In Which Script Is Punjabi Written?
Punjabi is written in three different scripts. The Perso-Arabic script used by the people of Pakistan to write Punjabi is called Shahmukhi. The other script, used mostly by the Sikhs, is Gurmukhi. Hindu Punjabis use either the Gurmukhi script or infrequently, the Nagari script (which is used to write Hindi), to write Punjabi.
Punjabi is the language that evolved in the Greater Punjab region that included the Indian states of Punjab, Haryana, Himachal Pradesh, parts of Delhi, Union Territory of Chandigarh, some parts of Jammu region in the state of Jammu and Kashmir, and it extended till Multan (Pakistan) in the south and the Punjab (also called Panjab) province of Pakistan. It came to be spoken as a distinct language by the mid-11th century. The need for written Punjabi was felt after it started to be commonly used by the people of this region. Today, over 100 million people across the world are native Punjabi speakers.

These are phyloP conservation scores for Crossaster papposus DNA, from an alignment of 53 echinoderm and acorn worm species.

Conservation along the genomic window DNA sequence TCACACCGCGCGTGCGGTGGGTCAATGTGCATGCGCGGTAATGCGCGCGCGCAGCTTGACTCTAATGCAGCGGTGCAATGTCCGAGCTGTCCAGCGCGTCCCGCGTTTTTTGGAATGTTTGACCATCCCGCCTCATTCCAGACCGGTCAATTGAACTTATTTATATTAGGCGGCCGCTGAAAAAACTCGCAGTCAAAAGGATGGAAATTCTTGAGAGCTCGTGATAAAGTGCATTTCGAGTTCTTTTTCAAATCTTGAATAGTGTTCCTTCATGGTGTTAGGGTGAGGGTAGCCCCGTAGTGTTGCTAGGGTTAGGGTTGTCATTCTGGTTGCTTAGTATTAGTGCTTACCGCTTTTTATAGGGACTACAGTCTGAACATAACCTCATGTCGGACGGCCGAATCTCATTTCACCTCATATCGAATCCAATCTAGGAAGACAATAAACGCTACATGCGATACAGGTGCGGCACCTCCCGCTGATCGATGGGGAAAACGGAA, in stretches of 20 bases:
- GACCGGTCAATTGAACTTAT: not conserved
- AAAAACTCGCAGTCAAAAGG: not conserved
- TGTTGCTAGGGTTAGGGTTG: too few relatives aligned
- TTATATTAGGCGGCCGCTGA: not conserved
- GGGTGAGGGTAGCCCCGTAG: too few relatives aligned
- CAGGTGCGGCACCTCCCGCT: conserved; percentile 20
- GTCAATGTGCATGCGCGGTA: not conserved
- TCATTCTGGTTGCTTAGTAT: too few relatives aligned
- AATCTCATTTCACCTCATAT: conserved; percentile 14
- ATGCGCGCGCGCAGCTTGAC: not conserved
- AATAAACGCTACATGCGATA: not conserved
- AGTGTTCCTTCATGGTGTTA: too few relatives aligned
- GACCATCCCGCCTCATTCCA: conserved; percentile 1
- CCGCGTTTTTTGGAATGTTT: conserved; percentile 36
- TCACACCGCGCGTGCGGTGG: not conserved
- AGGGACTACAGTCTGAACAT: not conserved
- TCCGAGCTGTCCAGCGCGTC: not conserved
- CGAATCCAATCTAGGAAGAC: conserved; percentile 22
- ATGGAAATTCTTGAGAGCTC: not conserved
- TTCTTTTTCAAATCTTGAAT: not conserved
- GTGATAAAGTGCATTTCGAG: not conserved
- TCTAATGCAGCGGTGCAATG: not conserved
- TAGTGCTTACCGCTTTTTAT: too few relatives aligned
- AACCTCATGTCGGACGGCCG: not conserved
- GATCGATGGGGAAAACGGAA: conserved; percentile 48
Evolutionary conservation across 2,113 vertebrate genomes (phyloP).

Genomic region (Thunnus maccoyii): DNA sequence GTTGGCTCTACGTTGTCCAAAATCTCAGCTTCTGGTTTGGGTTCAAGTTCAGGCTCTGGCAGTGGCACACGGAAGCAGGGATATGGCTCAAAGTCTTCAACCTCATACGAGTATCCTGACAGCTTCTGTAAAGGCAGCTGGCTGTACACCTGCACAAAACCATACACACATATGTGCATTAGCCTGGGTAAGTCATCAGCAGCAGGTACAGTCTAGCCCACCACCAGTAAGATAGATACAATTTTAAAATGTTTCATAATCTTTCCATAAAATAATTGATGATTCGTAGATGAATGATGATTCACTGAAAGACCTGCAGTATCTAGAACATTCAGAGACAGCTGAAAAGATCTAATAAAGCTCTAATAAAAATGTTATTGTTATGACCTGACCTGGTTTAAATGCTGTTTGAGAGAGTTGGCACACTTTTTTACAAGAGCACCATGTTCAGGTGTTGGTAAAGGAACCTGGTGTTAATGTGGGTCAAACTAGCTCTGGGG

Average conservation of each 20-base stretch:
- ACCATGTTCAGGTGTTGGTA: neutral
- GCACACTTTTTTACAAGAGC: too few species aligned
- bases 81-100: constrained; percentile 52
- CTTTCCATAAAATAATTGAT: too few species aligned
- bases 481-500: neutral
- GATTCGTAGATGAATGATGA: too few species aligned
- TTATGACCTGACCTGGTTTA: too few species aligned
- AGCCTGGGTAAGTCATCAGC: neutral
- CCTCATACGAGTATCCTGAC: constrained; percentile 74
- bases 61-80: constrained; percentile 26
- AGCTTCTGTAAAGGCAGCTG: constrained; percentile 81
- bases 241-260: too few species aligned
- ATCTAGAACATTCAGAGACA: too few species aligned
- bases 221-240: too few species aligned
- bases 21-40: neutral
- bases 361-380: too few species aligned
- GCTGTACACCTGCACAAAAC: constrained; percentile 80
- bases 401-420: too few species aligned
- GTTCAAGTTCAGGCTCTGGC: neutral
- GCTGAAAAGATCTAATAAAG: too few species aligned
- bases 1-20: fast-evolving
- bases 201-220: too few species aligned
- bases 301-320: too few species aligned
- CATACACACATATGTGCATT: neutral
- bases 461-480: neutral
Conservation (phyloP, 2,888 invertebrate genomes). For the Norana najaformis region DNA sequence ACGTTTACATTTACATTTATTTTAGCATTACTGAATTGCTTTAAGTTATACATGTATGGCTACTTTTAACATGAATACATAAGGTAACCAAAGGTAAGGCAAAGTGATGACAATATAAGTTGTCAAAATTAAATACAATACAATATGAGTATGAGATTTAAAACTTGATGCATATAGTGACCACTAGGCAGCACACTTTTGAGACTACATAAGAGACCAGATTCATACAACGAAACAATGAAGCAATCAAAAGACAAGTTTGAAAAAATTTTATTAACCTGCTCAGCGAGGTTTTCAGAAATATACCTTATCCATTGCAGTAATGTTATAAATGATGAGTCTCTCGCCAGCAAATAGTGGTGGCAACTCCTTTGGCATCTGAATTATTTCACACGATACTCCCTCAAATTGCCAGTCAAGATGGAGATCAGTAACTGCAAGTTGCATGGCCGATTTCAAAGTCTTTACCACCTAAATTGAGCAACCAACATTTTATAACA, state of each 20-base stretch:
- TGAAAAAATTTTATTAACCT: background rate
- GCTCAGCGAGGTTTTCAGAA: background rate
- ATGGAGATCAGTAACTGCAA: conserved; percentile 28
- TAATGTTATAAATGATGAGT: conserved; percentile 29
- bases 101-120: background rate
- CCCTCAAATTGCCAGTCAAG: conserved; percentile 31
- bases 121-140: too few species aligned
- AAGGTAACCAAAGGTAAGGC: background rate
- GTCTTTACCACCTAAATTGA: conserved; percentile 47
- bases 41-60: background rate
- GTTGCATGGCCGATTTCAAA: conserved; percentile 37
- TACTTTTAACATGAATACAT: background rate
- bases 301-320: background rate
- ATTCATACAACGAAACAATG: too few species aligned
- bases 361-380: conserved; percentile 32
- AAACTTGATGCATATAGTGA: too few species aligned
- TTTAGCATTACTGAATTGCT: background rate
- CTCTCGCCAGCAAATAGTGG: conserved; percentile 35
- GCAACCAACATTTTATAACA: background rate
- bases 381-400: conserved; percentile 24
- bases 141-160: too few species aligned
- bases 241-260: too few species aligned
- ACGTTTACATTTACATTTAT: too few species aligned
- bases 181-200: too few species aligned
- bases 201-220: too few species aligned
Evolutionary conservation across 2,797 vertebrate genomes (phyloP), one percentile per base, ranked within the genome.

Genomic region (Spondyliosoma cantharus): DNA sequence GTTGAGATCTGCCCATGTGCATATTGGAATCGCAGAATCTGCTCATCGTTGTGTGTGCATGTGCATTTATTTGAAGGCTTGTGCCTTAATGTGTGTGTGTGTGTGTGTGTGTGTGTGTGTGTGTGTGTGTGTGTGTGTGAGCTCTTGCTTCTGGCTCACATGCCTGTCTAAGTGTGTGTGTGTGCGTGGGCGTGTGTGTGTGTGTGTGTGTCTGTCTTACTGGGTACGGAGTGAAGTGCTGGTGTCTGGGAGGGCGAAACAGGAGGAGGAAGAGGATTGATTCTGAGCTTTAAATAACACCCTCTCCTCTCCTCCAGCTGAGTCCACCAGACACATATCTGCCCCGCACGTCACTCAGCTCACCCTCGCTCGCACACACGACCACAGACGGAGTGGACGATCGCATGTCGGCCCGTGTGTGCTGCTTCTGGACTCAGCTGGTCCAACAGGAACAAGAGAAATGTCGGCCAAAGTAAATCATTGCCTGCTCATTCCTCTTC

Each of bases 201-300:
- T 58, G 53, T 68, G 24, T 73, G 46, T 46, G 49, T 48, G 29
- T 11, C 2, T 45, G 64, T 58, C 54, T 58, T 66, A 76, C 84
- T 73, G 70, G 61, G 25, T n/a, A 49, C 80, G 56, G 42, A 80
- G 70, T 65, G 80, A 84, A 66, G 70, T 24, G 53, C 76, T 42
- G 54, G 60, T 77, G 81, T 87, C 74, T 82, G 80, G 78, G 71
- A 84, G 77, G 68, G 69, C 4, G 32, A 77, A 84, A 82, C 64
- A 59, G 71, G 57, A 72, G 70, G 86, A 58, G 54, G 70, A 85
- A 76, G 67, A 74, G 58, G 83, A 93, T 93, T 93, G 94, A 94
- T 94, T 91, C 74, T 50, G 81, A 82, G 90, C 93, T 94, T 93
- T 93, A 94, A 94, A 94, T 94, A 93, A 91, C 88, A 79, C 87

Gurmukhi literally means “From the Mouth of the Gurus”. The Gurmukhi script has thirty-eight consonants (vianjan), ten vowel symbols (lāga mātrā), and three symbols for nasal sounds (bindī and ṭippī).
The script evolved from the ancient Brahmi script and is written from left to right. It was created and popularized by Shri Guru Angad Dev Ji, the second Sikh Guru. The sacred scripture of the Sikhs, the Guru Granth Sahib, is written in Gurmukhi.
The Perso-Arabic Shahmukhi script (written from right to left) was first adopted to write Punjabi by the Sufi poets of Punjab. Shahmukhi literally translates to “From the King’s Mouth”. Following the partition of India, Shahmukhi became default script of the Punjabis in Pakistan.
After the age of the Sikh Gurus, who are credited with largely shaping Sikh and even Punjabi society and language, came the age of the Sufi poets. The latter became responsible with the spread of the language by immortalizing folk tales in the form of ballads (such as the tales of Mirza-Sahiban and Heer-Ranjha). These were written in Shahmukhi.
Related Maps & Articles: